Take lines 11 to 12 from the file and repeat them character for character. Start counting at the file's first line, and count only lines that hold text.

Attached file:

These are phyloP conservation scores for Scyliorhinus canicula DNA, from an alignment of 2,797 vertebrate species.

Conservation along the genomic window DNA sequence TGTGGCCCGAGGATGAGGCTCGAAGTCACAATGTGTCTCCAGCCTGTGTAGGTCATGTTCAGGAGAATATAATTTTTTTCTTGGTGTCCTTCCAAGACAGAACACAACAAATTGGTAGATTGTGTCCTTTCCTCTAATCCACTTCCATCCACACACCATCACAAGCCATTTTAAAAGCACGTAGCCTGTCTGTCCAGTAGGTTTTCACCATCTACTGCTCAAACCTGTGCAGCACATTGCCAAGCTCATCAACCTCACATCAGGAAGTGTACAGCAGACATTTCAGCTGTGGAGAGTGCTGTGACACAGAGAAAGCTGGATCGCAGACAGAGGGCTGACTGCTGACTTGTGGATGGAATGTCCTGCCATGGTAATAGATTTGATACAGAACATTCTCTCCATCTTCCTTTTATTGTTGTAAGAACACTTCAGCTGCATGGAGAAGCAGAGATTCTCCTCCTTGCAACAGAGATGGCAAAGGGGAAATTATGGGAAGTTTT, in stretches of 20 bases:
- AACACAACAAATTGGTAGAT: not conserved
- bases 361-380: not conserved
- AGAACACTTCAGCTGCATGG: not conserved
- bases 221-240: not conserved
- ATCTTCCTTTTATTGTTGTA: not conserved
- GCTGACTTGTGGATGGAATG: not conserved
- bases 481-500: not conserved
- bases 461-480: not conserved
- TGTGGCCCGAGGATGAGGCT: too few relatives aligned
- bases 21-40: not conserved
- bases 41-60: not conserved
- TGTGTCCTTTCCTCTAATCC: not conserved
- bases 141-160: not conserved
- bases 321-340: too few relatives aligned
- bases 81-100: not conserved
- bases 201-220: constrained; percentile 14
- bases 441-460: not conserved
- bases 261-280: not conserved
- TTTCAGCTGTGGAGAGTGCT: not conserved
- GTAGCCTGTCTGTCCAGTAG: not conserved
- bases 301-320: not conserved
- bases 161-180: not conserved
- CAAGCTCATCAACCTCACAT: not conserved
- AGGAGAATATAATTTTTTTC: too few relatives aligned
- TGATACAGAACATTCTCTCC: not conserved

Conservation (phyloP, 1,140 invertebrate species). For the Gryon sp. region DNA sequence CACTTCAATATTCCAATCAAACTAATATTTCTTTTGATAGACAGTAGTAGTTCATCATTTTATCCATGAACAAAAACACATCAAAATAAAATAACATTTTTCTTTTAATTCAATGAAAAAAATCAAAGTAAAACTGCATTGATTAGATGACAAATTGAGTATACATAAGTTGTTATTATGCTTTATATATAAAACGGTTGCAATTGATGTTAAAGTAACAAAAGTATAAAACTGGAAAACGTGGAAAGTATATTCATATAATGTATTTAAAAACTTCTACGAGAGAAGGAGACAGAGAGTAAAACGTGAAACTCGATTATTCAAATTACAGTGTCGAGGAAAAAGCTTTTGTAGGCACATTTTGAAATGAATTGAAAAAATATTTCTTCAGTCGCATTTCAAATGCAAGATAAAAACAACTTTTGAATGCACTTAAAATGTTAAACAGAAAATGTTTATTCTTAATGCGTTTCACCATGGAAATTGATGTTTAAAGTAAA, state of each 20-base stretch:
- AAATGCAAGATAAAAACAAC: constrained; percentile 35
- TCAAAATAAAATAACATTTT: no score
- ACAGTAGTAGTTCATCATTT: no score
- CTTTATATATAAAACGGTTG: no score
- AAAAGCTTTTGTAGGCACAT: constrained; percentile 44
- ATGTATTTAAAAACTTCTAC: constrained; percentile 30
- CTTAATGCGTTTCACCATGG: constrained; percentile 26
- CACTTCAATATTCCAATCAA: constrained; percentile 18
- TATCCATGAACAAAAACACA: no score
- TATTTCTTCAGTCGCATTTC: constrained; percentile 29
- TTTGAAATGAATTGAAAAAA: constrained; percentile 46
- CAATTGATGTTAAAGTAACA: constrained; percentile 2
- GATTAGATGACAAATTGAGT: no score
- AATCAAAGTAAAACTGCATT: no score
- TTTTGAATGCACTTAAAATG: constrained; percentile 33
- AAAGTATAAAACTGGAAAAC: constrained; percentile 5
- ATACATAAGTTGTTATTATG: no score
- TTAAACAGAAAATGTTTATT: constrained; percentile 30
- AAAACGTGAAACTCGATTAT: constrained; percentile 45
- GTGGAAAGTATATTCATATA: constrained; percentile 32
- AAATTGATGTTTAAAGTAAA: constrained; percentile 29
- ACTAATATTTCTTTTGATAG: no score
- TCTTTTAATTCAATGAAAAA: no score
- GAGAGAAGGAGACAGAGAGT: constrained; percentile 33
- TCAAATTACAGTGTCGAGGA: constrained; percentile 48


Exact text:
- TGTGGCCCGAGGATGAGGCT: too few relatives aligned
- bases 21-40: not conserved